(1) and (2) are common knowledge between us.
I argued that such a complex of interlocking intentions of the individuals would play the basic roles characteristic of shared intention, namely, coordinate the intentional conduct and planning of each of us, and structure relevant bargaining between us, in ways that track the goal of our J-ing. My argument for this claim made no explicit appeal to obligations and entitlements that may be generated by such an interlocking web of intentions.
In Choice: The Essential Element in Human Action Alan Donagan argued for the importance of “will” to our shared understanding of intelligent action. By “will” Donagan meant a complex of capacities for forming, changing, retaining, and sometimes abandoning our choices and intentions. (Choice is, for Donagan, a “determinate variety of intending.”) Our capacity to intend is to be distinguished both from our capacity to believe and from our capacity to be moved by desires. And Donagan thought that intentions involve what, following Austin, he called “ ‘as it were’ plans.”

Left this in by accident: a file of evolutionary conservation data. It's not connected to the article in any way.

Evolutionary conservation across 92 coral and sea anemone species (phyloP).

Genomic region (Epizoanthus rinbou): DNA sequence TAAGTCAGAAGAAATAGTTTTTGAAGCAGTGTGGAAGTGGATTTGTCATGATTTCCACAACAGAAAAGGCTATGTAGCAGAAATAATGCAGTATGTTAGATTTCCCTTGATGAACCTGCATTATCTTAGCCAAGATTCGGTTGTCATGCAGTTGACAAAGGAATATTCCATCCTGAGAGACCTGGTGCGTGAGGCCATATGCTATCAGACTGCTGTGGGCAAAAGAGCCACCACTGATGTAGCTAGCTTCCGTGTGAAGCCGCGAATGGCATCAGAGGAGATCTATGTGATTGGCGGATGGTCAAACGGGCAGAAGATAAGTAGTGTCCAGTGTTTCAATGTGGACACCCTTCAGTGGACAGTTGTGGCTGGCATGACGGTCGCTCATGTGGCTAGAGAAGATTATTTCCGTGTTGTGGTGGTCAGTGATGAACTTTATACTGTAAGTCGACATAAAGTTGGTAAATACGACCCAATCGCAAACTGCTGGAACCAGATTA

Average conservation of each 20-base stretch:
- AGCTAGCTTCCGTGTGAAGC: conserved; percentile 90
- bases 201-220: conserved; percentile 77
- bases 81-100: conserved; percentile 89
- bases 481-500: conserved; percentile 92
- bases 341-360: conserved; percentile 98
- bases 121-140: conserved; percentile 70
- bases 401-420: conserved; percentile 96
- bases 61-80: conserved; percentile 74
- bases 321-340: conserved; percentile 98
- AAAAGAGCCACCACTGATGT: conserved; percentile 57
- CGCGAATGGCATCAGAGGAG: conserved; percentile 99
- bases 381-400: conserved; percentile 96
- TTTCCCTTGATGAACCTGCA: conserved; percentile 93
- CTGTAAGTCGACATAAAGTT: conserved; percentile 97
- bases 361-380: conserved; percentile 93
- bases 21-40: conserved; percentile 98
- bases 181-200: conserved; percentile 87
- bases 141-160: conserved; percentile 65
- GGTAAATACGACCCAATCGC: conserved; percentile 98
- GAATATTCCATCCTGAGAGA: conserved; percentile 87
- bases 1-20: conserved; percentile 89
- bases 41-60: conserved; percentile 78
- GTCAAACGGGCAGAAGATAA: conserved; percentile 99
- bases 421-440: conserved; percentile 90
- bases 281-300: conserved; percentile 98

I am broadly in agreement with these main themes in Donagan's book, and I will pretty much take them for granted in what follows. I will suppose that intention is a distinctive attitude, not to be reduced to ordinary desires and beliefs; that intentions are central to our shared understanding of ourselves as intelligent agents; and that “the study of intention” is in part the “study of planning.” My hope is that these common elements in our views about intention can serve as a basis for reflection on the phenomenon of shared intention.
That we do sometimes have intentions that are in an important sense shared seems clear. We commonly report or express such shared intentions by speaking of what we intend or of what we are going to do or are doing. Speaking for you and myself I might say that we intend to paint the house together, to sing a duet together; and I might say that we are going to New York together.